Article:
With all respect to Sarah, I don’t think her CV (any more than mine) is up to this task. Where’s Chris Dillow?

4. Luis Enrique

I think you have to be really careful with how you respond to what you call “pseudo-biological” explanations.

After all, we do think that childhood deprivation (of varying types and degrees) has all sorts of bad consequences (of varying types and degrees) and this is bound to show up somewhere in the brain. So any “sociological” explanation is likely to have a “biological” counterpart.

So when we talk about kids coming from bad backgrounds being more likely to fall into criminal behavior, or whatever, some psychiatrist could probably tell you about how socioeconomic status correlates with various measured cognitive and non-cognitive skills (self-control, patience, empathy, anticipation of consequences etc.) and some neurologist could probably point to where this shows up in the brain.

I don’t know at what stage in life these things start to solidify and become harder to change. There’s lots of research into the importance of the early-life environment, James Heckman being one famous example. If it turns out early-life experiences have hard-to-reverse effects, that show up in some “biological” sense, that’s an important fact that ought to shape policy regardless of what political stripes you wear, not an idea that ought to be resisted because it sounds like “blaming the poor” or saying they cannot be helped. Of course such conclusion would be entirely unwarranted, it would merely means the weight of effort ought to shift toward trying to improve early-life experiences.

How this relates to the current budget cuts I’m not sure. The example you give of cuts reflects how the poor have been “written off” is scrapping the extension of free school meals. I suppose child hood nutrition has some connection to these questions, but it’s not the most striking example of a policy coming from a “deterministic case for putting the poor and supposedly disruptive beyond help”.

@4: “I think you have to be really careful with how you respond to what you call ‘pseudo-biological’ explanations. ”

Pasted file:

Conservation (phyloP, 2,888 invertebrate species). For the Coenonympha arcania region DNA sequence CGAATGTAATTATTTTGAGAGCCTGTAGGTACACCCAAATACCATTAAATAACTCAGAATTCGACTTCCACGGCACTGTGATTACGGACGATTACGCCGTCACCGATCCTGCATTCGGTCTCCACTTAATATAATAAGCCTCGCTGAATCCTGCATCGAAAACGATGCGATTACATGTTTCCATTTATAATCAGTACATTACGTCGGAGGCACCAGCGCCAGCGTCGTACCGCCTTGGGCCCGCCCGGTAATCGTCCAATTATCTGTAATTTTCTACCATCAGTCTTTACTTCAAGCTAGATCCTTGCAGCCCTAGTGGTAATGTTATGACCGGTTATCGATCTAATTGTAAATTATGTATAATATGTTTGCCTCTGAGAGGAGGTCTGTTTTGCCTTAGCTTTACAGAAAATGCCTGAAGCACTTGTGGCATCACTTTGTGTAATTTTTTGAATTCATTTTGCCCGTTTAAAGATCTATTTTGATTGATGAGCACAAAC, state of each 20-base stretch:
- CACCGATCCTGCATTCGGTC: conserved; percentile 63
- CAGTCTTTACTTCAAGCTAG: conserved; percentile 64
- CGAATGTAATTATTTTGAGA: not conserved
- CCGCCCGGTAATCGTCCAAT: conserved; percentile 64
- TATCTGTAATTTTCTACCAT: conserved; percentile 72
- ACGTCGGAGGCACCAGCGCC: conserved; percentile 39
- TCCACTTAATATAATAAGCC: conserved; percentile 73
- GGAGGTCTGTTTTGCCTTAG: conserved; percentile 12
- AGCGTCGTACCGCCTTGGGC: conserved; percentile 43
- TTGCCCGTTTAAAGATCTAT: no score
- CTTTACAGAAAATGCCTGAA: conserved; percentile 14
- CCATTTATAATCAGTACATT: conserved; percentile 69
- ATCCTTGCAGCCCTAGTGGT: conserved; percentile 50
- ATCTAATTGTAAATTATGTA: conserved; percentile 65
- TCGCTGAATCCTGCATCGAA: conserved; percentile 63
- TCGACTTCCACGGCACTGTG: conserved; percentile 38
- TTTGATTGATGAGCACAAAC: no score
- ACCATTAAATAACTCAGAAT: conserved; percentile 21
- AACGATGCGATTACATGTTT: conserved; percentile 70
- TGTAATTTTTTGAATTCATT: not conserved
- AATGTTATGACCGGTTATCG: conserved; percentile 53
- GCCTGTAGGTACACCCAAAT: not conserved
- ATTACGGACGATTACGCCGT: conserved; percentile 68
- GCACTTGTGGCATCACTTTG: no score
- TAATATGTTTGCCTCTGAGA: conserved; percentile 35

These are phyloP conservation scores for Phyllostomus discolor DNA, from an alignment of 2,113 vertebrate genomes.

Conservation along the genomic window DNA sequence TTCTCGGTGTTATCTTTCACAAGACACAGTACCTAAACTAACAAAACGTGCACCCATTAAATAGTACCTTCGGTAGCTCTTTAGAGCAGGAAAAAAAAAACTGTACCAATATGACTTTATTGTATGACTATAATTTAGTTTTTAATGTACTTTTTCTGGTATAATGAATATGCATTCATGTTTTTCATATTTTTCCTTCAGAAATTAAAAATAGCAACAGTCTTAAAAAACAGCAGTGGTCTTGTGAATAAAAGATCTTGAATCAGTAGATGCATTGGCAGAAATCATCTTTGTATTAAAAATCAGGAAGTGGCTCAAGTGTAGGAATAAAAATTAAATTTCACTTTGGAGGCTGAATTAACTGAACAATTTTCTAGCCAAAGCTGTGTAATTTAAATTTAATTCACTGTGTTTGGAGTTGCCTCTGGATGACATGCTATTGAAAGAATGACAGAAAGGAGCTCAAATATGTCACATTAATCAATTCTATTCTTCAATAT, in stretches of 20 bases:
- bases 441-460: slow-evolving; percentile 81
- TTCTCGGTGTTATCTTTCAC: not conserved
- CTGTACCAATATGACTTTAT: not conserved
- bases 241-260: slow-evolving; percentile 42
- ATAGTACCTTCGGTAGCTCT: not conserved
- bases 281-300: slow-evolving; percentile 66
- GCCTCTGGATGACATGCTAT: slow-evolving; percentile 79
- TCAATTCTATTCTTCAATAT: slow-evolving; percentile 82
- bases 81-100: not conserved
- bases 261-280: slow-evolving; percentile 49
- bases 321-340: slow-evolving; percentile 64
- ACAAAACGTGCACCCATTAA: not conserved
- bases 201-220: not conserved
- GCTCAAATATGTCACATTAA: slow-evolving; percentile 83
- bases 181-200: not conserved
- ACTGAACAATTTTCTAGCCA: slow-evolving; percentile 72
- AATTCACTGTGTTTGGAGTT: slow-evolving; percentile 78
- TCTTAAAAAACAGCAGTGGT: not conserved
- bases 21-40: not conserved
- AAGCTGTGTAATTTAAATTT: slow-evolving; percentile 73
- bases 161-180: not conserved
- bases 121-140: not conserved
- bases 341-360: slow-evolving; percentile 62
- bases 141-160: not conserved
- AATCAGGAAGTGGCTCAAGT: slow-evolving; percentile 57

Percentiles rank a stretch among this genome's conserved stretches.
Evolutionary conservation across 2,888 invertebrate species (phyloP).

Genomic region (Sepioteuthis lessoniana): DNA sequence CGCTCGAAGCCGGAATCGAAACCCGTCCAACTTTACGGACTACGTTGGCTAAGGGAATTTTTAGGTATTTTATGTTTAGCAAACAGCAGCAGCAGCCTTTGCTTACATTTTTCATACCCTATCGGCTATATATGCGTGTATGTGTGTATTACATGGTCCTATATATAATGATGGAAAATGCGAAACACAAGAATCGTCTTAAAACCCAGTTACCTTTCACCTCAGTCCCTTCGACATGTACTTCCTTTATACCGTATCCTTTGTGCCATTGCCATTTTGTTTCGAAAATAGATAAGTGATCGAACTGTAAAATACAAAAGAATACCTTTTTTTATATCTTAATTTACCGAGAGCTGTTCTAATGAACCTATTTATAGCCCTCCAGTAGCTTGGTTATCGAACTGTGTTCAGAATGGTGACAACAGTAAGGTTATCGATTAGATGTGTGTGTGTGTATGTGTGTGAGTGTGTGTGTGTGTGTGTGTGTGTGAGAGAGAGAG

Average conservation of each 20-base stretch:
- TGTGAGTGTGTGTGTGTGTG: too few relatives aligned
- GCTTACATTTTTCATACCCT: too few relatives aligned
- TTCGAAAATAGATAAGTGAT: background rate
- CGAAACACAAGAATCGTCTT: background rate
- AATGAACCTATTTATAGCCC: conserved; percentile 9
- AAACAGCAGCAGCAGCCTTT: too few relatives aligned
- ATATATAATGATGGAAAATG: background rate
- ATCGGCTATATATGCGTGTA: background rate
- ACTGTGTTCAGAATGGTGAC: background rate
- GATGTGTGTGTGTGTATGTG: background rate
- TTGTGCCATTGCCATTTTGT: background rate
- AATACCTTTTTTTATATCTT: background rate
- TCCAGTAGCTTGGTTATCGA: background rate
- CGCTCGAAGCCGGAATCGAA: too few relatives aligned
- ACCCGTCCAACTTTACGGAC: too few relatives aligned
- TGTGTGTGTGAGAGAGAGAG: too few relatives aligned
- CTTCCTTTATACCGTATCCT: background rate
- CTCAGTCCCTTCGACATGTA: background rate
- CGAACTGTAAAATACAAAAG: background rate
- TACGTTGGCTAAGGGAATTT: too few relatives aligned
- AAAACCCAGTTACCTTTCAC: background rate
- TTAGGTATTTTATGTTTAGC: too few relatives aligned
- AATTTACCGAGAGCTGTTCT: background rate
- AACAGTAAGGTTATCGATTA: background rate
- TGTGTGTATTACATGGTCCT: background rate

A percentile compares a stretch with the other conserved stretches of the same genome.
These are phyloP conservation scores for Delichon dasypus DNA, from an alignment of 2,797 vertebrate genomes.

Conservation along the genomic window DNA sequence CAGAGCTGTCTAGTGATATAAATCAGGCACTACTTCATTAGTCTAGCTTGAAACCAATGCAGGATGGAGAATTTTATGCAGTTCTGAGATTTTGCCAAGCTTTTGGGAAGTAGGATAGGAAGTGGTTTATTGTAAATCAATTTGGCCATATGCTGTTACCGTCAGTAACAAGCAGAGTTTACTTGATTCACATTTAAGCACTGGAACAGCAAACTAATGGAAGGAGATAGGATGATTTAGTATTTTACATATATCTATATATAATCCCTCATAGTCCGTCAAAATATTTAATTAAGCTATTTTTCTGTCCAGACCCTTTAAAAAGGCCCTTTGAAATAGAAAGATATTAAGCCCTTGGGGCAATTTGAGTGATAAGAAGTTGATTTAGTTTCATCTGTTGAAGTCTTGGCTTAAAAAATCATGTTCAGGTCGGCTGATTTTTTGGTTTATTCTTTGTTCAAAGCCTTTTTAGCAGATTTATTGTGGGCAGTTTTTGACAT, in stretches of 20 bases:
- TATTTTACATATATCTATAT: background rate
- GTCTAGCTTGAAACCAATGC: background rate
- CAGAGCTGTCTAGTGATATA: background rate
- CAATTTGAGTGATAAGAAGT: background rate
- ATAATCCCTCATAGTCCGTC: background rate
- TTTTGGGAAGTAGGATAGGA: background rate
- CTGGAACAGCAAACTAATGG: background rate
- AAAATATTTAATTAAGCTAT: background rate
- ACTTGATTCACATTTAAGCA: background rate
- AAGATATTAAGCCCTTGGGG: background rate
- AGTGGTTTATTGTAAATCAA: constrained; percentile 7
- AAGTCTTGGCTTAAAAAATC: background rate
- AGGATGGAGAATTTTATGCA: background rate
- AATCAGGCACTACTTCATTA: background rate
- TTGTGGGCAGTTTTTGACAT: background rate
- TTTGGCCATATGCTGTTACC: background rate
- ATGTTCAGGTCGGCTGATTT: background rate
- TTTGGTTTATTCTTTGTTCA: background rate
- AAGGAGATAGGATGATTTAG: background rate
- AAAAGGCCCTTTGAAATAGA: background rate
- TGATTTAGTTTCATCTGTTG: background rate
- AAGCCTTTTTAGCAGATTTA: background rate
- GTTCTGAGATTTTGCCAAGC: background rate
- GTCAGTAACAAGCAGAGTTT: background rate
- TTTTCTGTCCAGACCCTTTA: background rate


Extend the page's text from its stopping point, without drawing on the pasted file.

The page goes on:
Absolutely. And try this worrying research relating to what is has been dubbed Epigenetics:

“What if Darwin’s theory of natural selection is inaccurate? What if the way you live now affects the life expectancy of your descendants? Evolutionary thinking is having a revolution.”
http://www.guardian.co.uk/science/2010/mar/19/evolution-darwin-natural-selection-genes-wrong

“Take, to begin with, the Swedish chickens. Three years ago, researchers led by a professor at the university of Linköping in Sweden created a henhouse that was specially designed to make its chicken occupants feel stressed. The lighting was manipulated to make the rhythms of night and day unpredictable, so the chickens lost track of when to eat or roost. Unsurprisingly, perhaps, they showed a significant decrease in their ability to learn how to find food hidden in a maze.

“The surprising part is what happened next: the chickens were moved back to a non-stressful environment, where they conceived and hatched chicks who were raised without stress – and yet these chicks, too, demonstrated unexpectedly poor skills at finding food in a maze. They appeared to have inherited a problem that had been induced in their mothers through the environment.”

And this research about teenagers reported in the (highly reputable) Nature periodical:
http://www.nature.com/ejhg/journal/v14/n2/full/5201567a.html

Of course, since pensioners are unlikely to parent new offspring, what happens to them doesn’t matter too much. Shortening longevity will reduce the budgetary cost of paying state pensions, winter fuel allowances and free bus passes.

A modest investment in a network of Terminator stations could contribute towards reducing the problems of the fiscal deficit.

6. Luis Enrique

Bob,

yep, epigenetics is certainly a “biological” explanation that I think needs to be understood and adapted to, rather than resisted. It has some very important implications.

[I’m not sure where you got your last point about Terminator Stations from, but I’d assign a reasonably high probability to the prediction: “in the long-run, euthanasia will become standard practice, because prolonged medical care for the very elderly will become too expensive”. If somebody offered me the choice between pay X per year towards your life-time medical care and we’ll keep you alive as long as possible, or pay x<X and know we'll bump you off at a certain point, I may well chose the latter]

Compassionate conservatism does not exist.

It is Fairy tale.

“Compassionate conservatism does not exist.”

I can understand why you say that but the credit for starting a national welfare state must surely go to Count von Bismarck, first Chancellor of the German empire (1871-90), who launched not only state pensions for the aged but, in 1883, a social insurance scheme to cover personal healthcare costs:
http://en.wikipedia.org/wiki/Otto_von_Bismarck#Chancellor_of_the_German_Empire